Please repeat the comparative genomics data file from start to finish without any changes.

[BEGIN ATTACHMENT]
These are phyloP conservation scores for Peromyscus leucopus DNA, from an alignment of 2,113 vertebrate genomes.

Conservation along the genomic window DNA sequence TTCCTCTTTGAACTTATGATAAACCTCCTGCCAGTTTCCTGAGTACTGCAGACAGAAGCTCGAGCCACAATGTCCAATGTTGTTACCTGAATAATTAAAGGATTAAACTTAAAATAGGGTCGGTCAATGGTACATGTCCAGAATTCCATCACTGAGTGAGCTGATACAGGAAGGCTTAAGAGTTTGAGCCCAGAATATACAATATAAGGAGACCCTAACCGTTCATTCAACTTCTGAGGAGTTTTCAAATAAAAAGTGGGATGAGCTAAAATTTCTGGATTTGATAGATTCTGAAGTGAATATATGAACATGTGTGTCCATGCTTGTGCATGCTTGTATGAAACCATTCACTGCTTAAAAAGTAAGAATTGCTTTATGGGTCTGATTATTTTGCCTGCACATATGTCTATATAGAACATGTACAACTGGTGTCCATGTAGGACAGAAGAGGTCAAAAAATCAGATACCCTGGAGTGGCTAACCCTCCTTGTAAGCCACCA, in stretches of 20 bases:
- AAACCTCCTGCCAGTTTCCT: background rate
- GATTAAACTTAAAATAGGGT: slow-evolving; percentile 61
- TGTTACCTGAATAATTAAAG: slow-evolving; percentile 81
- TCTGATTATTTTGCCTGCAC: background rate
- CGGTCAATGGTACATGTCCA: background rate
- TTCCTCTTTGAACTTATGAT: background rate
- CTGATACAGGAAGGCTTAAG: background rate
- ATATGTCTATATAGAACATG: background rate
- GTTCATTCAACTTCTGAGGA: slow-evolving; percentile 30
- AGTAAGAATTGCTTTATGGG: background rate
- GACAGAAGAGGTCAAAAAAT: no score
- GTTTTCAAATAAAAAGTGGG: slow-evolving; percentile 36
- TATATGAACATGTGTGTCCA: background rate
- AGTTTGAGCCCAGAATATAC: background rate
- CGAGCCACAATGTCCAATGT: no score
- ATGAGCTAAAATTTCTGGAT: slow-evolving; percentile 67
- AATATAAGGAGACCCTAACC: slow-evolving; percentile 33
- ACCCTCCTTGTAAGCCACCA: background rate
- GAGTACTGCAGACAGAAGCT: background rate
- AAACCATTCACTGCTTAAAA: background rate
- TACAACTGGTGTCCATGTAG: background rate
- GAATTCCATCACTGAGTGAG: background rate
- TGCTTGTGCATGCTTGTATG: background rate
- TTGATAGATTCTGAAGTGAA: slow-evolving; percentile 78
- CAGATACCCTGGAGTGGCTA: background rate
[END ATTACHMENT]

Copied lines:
These are phyloP conservation scores for Peromyscus leucopus DNA, from an alignment of 2,113 vertebrate genomes.

Conservation along the genomic window DNA sequence TTCCTCTTTGAACTTATGATAAACCTCCTGCCAGTTTCCTGAGTACTGCAGACAGAAGCTCGAGCCACAATGTCCAATGTTGTTACCTGAATAATTAAAGGATTAAACTTAAAATAGGGTCGGTCAATGGTACATGTCCAGAATTCCATCACTGAGTGAGCTGATACAGGAAGGCTTAAGAGTTTGAGCCCAGAATATACAATATAAGGAGACCCTAACCGTTCATTCAACTTCTGAGGAGTTTTCAAATAAAAAGTGGGATGAGCTAAAATTTCTGGATTTGATAGATTCTGAAGTGAATATATGAACATGTGTGTCCATGCTTGTGCATGCTTGTATGAAACCATTCACTGCTTAAAAAGTAAGAATTGCTTTATGGGTCTGATTATTTTGCCTGCACATATGTCTATATAGAACATGTACAACTGGTGTCCATGTAGGACAGAAGAGGTCAAAAAATCAGATACCCTGGAGTGGCTAACCCTCCTTGTAAGCCACCA, in stretches of 20 bases:
- AAACCTCCTGCCAGTTTCCT: background rate
- GATTAAACTTAAAATAGGGT: slow-evolving; percentile 61
- TGTTACCTGAATAATTAAAG: slow-evolving; percentile 81
- TCTGATTATTTTGCCTGCAC: background rate
- CGGTCAATGGTACATGTCCA: background rate
- TTCCTCTTTGAACTTATGAT: background rate
- CTGATACAGGAAGGCTTAAG: background rate
- ATATGTCTATATAGAACATG: background rate
- GTTCATTCAACTTCTGAGGA: slow-evolving; percentile 30
- AGTAAGAATTGCTTTATGGG: background rate
- GACAGAAGAGGTCAAAAAAT: no score
- GTTTTCAAATAAAAAGTGGG: slow-evolving; percentile 36
- TATATGAACATGTGTGTCCA: background rate
- AGTTTGAGCCCAGAATATAC: background rate
- CGAGCCACAATGTCCAATGT: no score
- ATGAGCTAAAATTTCTGGAT: slow-evolving; percentile 67
- AATATAAGGAGACCCTAACC: slow-evolving; percentile 33
- ACCCTCCTTGTAAGCCACCA: background rate
- GAGTACTGCAGACAGAAGCT: background rate
- AAACCATTCACTGCTTAAAA: background rate
- TACAACTGGTGTCCATGTAG: background rate
- GAATTCCATCACTGAGTGAG: background rate
- TGCTTGTGCATGCTTGTATG: background rate
- TTGATAGATTCTGAAGTGAA: slow-evolving; percentile 78
- CAGATACCCTGGAGTGGCTA: background rate